AB 3080 would prohibit (1) a person from, as a condition of employment or as a condition of entering into a contractual agreement, prohibiting a job applicant, an employee, or independent contractor from disclosing to any person instances of sexual harassment suffered, witnessed, or discovered in the work place; (2) mandatory arbitration of sexual harassment claims; and (3) retaliation against an applicant or an employee who refuses to sign an arbitration agreement. Governor Brown vetoed AB 465 in 2015, which would have prohibited the use of mandatory arbitration agreements as a condition of employment. In his veto message, Governor Brown said he was “not prepared to take the far-reaching step proposed by this bill” and that this sort of blanket ban on mandatory arbitration “has been consistently struck down in other states as violating the Federal Arbitration Act” (FAA). Supporters of AB 3080 have attempted to “preemptively” address such arguments: Floor Analyses cite the ACLU as citing the California Supreme Court’s 2000 Armendariz decision, as well as Civil Code sections 1668 and 3513, to argue that the FAA does not exempt arbitration clauses from general principles that apply to all contracts, and that contracts attempting to exempt people from fraud or illegal activity are unenforceable and against public policy.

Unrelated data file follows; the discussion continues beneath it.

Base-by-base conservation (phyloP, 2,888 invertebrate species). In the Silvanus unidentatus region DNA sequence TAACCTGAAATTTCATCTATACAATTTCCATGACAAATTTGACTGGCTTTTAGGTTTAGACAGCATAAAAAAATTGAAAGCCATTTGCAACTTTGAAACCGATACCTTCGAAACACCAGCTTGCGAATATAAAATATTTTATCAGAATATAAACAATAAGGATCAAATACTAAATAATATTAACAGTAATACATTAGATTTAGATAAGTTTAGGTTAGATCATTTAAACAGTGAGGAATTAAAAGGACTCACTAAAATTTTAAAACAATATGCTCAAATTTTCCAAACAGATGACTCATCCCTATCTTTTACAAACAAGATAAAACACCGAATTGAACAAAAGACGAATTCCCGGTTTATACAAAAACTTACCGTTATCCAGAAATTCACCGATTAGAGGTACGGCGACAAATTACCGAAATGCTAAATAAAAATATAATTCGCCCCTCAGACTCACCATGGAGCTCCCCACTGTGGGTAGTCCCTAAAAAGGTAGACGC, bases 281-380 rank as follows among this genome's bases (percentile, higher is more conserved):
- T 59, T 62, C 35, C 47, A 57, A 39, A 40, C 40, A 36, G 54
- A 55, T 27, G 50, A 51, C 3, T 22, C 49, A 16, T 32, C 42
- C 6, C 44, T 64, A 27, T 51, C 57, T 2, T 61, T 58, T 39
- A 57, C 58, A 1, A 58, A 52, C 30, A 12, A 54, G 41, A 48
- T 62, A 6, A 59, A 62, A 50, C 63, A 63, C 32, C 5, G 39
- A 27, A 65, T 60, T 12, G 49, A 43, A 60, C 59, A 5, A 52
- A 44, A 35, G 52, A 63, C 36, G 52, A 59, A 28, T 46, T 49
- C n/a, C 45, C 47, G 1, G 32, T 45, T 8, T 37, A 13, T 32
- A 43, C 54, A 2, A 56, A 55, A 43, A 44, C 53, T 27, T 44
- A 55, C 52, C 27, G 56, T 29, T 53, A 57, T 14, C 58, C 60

AB 3081 would: (1) extend Labor Code prohibitions on discrimination against employees who are victims of domestic violence, sexual assault, or stalking to include employees who are victims of sexual harassment, as well as employees who take time off to assist a family member who is a victim of domestic violence, sexual assault, sexual harassment or stalking; (2) create a rebuttable presumption of unlawful retaliation against an employee if any adverse job action occurs within 90 days of reporting sexual harassment, participating in an investigation, or similar acts; (3) increase the time an employee has to file a complaint with the DLSE for violation of Labor Code section 230 (provides protected time off for jury duty and victims) from one year to three years; (4) require an employer, at the time of hiring and regularly on an annual basis thereafter, to provide to each employee a written notice that includes prescribed information about sexual harassment; and (5) require an employer with 25 or more employees to provide sexual harassment prevention training to all nonsupervisory employees at the time of hire and once every two years thereafter. The bill would also require the Labor Commissioner to create a means for employees to report sexual harassment or assault that occurs in the workplace.